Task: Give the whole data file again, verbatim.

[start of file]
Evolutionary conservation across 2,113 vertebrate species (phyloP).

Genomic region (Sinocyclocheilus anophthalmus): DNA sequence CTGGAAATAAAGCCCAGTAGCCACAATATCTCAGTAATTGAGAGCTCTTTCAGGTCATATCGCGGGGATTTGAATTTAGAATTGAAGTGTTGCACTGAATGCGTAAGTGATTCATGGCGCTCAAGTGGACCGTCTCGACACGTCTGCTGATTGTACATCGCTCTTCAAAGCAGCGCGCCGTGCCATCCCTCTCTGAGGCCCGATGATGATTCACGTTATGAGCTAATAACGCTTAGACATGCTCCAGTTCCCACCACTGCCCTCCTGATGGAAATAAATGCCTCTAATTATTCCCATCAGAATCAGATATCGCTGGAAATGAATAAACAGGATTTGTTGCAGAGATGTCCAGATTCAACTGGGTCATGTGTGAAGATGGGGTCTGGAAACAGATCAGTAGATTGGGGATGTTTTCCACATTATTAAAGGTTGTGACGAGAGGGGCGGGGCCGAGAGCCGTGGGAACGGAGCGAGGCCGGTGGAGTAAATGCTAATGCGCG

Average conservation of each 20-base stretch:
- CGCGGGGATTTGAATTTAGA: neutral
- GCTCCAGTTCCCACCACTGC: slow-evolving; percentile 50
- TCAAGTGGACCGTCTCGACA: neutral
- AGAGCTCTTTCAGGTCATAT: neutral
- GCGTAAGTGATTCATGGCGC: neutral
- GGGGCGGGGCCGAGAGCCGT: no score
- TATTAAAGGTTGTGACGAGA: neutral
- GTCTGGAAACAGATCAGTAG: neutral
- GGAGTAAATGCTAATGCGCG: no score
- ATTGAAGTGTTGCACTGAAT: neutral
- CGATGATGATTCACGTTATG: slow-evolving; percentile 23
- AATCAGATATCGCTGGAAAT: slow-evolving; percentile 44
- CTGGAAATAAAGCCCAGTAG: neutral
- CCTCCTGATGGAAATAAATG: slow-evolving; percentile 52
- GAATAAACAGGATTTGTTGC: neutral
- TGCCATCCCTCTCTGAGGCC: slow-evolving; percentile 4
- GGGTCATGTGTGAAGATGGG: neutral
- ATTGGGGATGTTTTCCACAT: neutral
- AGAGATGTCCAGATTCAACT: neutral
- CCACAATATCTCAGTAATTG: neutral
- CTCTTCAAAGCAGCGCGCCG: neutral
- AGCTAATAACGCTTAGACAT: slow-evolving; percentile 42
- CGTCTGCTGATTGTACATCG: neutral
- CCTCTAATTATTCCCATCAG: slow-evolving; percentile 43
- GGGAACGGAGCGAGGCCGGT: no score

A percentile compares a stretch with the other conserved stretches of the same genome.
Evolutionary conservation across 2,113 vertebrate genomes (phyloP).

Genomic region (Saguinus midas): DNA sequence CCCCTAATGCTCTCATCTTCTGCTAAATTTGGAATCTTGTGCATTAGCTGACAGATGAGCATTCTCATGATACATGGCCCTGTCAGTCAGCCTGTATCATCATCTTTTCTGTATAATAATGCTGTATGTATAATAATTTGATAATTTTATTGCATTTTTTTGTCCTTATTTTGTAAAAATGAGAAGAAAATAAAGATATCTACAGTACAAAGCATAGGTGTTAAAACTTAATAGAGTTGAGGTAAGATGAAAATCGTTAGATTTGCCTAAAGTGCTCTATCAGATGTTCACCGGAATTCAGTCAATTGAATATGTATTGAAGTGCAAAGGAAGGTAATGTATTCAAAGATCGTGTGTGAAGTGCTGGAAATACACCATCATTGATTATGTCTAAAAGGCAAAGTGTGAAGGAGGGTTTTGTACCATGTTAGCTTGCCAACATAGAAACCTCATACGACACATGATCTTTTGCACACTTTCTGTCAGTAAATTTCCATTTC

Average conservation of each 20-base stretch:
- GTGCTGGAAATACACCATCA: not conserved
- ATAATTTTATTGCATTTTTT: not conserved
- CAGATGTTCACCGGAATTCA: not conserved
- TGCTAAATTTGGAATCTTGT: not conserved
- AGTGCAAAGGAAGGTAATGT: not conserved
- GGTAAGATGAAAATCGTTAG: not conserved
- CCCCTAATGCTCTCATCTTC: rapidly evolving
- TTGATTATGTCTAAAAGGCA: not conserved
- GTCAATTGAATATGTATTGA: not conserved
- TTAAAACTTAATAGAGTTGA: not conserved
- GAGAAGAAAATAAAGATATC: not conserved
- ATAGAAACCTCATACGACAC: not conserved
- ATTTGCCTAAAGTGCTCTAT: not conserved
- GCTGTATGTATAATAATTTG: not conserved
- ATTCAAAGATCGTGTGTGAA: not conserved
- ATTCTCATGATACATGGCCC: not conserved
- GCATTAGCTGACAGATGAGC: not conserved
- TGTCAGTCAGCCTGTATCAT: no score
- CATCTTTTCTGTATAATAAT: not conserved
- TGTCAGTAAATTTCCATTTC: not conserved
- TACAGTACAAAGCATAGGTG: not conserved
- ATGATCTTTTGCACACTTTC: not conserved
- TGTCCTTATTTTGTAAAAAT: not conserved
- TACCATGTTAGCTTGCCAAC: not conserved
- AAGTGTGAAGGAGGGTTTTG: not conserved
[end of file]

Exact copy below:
Evolutionary conservation across 2,113 vertebrate species (phyloP).

Genomic region (Sinocyclocheilus anophthalmus): DNA sequence CTGGAAATAAAGCCCAGTAGCCACAATATCTCAGTAATTGAGAGCTCTTTCAGGTCATATCGCGGGGATTTGAATTTAGAATTGAAGTGTTGCACTGAATGCGTAAGTGATTCATGGCGCTCAAGTGGACCGTCTCGACACGTCTGCTGATTGTACATCGCTCTTCAAAGCAGCGCGCCGTGCCATCCCTCTCTGAGGCCCGATGATGATTCACGTTATGAGCTAATAACGCTTAGACATGCTCCAGTTCCCACCACTGCCCTCCTGATGGAAATAAATGCCTCTAATTATTCCCATCAGAATCAGATATCGCTGGAAATGAATAAACAGGATTTGTTGCAGAGATGTCCAGATTCAACTGGGTCATGTGTGAAGATGGGGTCTGGAAACAGATCAGTAGATTGGGGATGTTTTCCACATTATTAAAGGTTGTGACGAGAGGGGCGGGGCCGAGAGCCGTGGGAACGGAGCGAGGCCGGTGGAGTAAATGCTAATGCGCG

Average conservation of each 20-base stretch:
- CGCGGGGATTTGAATTTAGA: neutral
- GCTCCAGTTCCCACCACTGC: slow-evolving; percentile 50
- TCAAGTGGACCGTCTCGACA: neutral
- AGAGCTCTTTCAGGTCATAT: neutral
- GCGTAAGTGATTCATGGCGC: neutral
- GGGGCGGGGCCGAGAGCCGT: no score
- TATTAAAGGTTGTGACGAGA: neutral
- GTCTGGAAACAGATCAGTAG: neutral
- GGAGTAAATGCTAATGCGCG: no score
- ATTGAAGTGTTGCACTGAAT: neutral
- CGATGATGATTCACGTTATG: slow-evolving; percentile 23
- AATCAGATATCGCTGGAAAT: slow-evolving; percentile 44
- CTGGAAATAAAGCCCAGTAG: neutral
- CCTCCTGATGGAAATAAATG: slow-evolving; percentile 52
- GAATAAACAGGATTTGTTGC: neutral
- TGCCATCCCTCTCTGAGGCC: slow-evolving; percentile 4
- GGGTCATGTGTGAAGATGGG: neutral
- ATTGGGGATGTTTTCCACAT: neutral
- AGAGATGTCCAGATTCAACT: neutral
- CCACAATATCTCAGTAATTG: neutral
- CTCTTCAAAGCAGCGCGCCG: neutral
- AGCTAATAACGCTTAGACAT: slow-evolving; percentile 42
- CGTCTGCTGATTGTACATCG: neutral
- CCTCTAATTATTCCCATCAG: slow-evolving; percentile 43
- GGGAACGGAGCGAGGCCGGT: no score

A percentile compares a stretch with the other conserved stretches of the same genome.
Evolutionary conservation across 2,113 vertebrate genomes (phyloP).

Genomic region (Saguinus midas): DNA sequence CCCCTAATGCTCTCATCTTCTGCTAAATTTGGAATCTTGTGCATTAGCTGACAGATGAGCATTCTCATGATACATGGCCCTGTCAGTCAGCCTGTATCATCATCTTTTCTGTATAATAATGCTGTATGTATAATAATTTGATAATTTTATTGCATTTTTTTGTCCTTATTTTGTAAAAATGAGAAGAAAATAAAGATATCTACAGTACAAAGCATAGGTGTTAAAACTTAATAGAGTTGAGGTAAGATGAAAATCGTTAGATTTGCCTAAAGTGCTCTATCAGATGTTCACCGGAATTCAGTCAATTGAATATGTATTGAAGTGCAAAGGAAGGTAATGTATTCAAAGATCGTGTGTGAAGTGCTGGAAATACACCATCATTGATTATGTCTAAAAGGCAAAGTGTGAAGGAGGGTTTTGTACCATGTTAGCTTGCCAACATAGAAACCTCATACGACACATGATCTTTTGCACACTTTCTGTCAGTAAATTTCCATTTC

Average conservation of each 20-base stretch:
- GTGCTGGAAATACACCATCA: not conserved
- ATAATTTTATTGCATTTTTT: not conserved
- CAGATGTTCACCGGAATTCA: not conserved
- TGCTAAATTTGGAATCTTGT: not conserved
- AGTGCAAAGGAAGGTAATGT: not conserved
- GGTAAGATGAAAATCGTTAG: not conserved
- CCCCTAATGCTCTCATCTTC: rapidly evolving
- TTGATTATGTCTAAAAGGCA: not conserved
- GTCAATTGAATATGTATTGA: not conserved
- TTAAAACTTAATAGAGTTGA: not conserved
- GAGAAGAAAATAAAGATATC: not conserved
- ATAGAAACCTCATACGACAC: not conserved
- ATTTGCCTAAAGTGCTCTAT: not conserved
- GCTGTATGTATAATAATTTG: not conserved
- ATTCAAAGATCGTGTGTGAA: not conserved
- ATTCTCATGATACATGGCCC: not conserved
- GCATTAGCTGACAGATGAGC: not conserved
- TGTCAGTCAGCCTGTATCAT: no score
- CATCTTTTCTGTATAATAAT: not conserved
- TGTCAGTAAATTTCCATTTC: not conserved
- TACAGTACAAAGCATAGGTG: not conserved
- ATGATCTTTTGCACACTTTC: not conserved
- TGTCCTTATTTTGTAAAAAT: not conserved
- TACCATGTTAGCTTGCCAAC: not conserved
- AAGTGTGAAGGAGGGTTTTG: not conserved